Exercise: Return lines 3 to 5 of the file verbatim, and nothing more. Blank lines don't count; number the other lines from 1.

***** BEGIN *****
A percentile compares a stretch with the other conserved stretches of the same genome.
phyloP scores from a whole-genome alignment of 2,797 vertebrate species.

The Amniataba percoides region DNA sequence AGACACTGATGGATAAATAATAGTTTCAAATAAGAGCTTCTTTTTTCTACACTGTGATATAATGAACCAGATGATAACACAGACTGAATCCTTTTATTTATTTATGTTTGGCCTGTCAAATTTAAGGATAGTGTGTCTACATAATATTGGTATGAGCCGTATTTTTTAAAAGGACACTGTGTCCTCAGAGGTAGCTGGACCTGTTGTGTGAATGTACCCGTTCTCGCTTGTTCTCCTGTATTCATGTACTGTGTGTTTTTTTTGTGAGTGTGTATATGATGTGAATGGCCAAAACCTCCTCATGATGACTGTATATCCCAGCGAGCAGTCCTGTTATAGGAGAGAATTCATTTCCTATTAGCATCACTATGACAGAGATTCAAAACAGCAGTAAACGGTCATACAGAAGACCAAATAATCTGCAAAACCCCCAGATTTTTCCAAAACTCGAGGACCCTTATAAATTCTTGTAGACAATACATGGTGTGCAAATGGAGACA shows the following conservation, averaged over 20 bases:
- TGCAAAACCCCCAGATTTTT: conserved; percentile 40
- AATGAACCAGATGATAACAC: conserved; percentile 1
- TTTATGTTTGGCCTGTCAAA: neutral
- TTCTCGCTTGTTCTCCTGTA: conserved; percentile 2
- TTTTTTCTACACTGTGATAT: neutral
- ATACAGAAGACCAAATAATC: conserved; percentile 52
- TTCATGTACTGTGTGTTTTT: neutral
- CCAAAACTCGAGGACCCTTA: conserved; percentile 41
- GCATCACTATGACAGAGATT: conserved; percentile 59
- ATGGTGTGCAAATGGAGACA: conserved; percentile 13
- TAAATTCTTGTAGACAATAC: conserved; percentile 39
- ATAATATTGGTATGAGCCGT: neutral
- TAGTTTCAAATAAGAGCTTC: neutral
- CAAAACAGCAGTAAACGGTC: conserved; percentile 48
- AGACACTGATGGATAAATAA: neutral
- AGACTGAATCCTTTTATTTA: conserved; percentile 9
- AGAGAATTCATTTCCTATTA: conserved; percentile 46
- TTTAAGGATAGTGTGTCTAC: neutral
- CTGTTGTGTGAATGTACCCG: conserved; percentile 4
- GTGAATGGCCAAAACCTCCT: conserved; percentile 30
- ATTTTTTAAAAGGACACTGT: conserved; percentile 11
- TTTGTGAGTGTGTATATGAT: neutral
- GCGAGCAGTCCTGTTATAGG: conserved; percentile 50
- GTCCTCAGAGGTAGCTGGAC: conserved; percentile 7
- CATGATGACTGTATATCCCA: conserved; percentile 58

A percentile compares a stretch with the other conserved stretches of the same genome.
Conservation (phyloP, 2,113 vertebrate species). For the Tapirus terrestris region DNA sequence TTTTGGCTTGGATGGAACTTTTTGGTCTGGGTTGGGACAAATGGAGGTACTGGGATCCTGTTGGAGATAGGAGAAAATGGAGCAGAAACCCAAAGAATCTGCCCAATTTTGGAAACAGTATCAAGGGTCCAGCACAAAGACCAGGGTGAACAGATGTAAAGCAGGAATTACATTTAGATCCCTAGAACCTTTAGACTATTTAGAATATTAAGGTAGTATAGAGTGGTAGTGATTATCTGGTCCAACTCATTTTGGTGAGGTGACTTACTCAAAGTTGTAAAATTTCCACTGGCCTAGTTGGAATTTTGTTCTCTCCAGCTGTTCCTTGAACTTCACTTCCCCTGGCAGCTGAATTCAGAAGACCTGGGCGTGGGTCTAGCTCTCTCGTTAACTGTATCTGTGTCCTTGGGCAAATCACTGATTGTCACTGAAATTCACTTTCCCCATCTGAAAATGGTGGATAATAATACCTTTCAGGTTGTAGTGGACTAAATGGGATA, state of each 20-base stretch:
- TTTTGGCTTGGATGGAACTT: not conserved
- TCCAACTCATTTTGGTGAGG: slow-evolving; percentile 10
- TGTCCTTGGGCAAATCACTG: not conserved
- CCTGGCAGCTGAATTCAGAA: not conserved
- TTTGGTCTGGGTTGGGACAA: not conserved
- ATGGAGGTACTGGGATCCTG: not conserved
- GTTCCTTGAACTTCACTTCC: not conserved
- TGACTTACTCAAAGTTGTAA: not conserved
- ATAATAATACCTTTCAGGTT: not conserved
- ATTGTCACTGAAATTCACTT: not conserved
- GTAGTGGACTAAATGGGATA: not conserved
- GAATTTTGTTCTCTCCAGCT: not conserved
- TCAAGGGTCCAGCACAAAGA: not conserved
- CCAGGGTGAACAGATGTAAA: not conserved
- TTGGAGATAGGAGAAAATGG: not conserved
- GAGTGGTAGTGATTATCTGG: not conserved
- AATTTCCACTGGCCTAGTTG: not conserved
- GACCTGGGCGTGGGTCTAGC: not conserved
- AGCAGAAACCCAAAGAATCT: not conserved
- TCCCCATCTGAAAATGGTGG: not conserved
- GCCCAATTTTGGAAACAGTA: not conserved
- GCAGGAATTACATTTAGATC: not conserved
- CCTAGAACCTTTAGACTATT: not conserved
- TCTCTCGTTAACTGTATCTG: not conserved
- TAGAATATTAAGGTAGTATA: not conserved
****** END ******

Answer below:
The Amniataba percoides region DNA sequence AGACACTGATGGATAAATAATAGTTTCAAATAAGAGCTTCTTTTTTCTACACTGTGATATAATGAACCAGATGATAACACAGACTGAATCCTTTTATTTATTTATGTTTGGCCTGTCAAATTTAAGGATAGTGTGTCTACATAATATTGGTATGAGCCGTATTTTTTAAAAGGACACTGTGTCCTCAGAGGTAGCTGGACCTGTTGTGTGAATGTACCCGTTCTCGCTTGTTCTCCTGTATTCATGTACTGTGTGTTTTTTTTGTGAGTGTGTATATGATGTGAATGGCCAAAACCTCCTCATGATGACTGTATATCCCAGCGAGCAGTCCTGTTATAGGAGAGAATTCATTTCCTATTAGCATCACTATGACAGAGATTCAAAACAGCAGTAAACGGTCATACAGAAGACCAAATAATCTGCAAAACCCCCAGATTTTTCCAAAACTCGAGGACCCTTATAAATTCTTGTAGACAATACATGGTGTGCAAATGGAGACA shows the following conservation, averaged over 20 bases:
- TGCAAAACCCCCAGATTTTT: conserved; percentile 40
- AATGAACCAGATGATAACAC: conserved; percentile 1